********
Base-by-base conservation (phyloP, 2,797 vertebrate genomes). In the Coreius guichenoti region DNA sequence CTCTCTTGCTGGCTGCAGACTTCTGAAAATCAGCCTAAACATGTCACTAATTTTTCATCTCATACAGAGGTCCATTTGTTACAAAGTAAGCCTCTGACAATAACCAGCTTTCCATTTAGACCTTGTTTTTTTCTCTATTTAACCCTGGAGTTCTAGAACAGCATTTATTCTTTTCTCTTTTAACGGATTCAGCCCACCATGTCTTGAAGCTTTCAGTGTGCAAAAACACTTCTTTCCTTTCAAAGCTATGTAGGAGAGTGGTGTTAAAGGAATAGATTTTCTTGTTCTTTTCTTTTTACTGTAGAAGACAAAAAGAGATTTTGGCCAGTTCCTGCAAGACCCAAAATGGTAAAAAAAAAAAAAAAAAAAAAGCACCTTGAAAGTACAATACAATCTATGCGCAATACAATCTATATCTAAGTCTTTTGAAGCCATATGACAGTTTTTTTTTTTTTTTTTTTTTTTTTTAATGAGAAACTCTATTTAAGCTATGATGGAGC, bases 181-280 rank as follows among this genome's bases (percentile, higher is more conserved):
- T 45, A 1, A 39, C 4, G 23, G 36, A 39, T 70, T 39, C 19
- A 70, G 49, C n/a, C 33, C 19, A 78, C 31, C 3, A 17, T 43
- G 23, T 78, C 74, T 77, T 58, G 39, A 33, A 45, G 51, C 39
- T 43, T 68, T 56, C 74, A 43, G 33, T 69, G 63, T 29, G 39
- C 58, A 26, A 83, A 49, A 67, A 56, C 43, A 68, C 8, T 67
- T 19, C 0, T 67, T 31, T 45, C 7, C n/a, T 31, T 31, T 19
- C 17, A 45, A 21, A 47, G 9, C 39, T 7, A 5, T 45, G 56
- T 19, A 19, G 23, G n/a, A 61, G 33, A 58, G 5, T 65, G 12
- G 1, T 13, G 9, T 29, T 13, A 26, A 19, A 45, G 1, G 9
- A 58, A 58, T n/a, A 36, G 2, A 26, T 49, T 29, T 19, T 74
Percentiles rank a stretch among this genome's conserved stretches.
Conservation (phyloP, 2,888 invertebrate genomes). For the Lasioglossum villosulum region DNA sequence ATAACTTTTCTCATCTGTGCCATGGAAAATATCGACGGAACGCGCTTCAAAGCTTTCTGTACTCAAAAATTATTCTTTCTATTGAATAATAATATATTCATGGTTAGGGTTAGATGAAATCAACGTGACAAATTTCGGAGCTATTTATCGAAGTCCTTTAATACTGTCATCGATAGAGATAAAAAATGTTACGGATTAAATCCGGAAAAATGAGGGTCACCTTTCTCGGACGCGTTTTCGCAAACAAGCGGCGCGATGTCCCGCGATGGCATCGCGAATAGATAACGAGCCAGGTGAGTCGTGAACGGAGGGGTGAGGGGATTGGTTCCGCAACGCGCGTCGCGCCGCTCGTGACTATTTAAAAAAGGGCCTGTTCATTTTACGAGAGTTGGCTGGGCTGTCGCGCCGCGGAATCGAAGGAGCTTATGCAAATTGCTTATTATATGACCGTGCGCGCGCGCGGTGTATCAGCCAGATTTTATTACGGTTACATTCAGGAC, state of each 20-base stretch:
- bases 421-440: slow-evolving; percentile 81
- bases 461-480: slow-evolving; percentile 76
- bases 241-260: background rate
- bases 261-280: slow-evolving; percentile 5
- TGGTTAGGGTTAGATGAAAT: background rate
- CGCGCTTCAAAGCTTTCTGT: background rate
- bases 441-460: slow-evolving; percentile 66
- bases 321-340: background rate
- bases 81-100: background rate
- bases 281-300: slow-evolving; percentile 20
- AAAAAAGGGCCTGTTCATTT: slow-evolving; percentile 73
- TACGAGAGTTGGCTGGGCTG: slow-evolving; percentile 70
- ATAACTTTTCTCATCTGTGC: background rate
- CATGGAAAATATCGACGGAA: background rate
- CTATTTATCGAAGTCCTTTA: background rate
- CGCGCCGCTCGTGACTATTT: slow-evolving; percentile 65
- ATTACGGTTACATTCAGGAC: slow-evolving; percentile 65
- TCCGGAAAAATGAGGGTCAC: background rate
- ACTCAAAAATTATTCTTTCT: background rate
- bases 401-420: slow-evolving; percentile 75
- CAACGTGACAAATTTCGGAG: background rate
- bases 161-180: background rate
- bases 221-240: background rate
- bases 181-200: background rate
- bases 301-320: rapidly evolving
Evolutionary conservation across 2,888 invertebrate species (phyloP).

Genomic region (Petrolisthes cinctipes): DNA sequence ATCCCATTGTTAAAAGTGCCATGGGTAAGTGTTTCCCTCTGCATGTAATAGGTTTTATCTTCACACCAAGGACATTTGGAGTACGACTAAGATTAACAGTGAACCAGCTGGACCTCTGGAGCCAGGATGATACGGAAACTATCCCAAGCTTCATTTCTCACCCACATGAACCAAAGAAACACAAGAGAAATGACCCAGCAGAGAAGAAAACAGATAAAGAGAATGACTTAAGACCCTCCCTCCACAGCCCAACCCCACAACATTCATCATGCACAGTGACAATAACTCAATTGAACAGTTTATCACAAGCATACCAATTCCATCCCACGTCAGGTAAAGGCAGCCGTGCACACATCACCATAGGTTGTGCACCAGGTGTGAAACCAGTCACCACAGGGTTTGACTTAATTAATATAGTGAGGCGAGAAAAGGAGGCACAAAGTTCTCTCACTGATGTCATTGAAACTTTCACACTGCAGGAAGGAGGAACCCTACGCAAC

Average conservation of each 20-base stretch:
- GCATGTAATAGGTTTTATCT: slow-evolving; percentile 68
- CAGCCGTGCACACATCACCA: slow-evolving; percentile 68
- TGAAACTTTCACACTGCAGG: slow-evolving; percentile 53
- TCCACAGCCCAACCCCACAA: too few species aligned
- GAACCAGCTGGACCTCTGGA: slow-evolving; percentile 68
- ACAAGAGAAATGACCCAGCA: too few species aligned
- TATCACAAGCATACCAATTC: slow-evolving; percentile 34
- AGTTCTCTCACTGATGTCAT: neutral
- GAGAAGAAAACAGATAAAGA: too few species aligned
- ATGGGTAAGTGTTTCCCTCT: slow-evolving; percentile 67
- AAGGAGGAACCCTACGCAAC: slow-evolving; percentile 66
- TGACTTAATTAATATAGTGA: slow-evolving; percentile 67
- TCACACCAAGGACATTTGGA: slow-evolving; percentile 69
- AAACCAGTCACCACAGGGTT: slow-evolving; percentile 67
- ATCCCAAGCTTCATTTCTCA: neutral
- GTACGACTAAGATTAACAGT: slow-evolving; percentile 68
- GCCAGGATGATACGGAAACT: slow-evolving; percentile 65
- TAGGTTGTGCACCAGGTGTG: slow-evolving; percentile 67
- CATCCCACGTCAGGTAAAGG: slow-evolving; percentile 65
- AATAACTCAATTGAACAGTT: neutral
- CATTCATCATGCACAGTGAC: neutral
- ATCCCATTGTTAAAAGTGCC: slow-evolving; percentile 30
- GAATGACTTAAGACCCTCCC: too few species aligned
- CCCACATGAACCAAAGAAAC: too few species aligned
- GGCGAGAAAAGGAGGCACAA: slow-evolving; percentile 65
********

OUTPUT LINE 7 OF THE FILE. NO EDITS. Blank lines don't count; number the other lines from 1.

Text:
- T 19, C 0, T 67, T 31, T 45, C 7, C n/a, T 31, T 31, T 19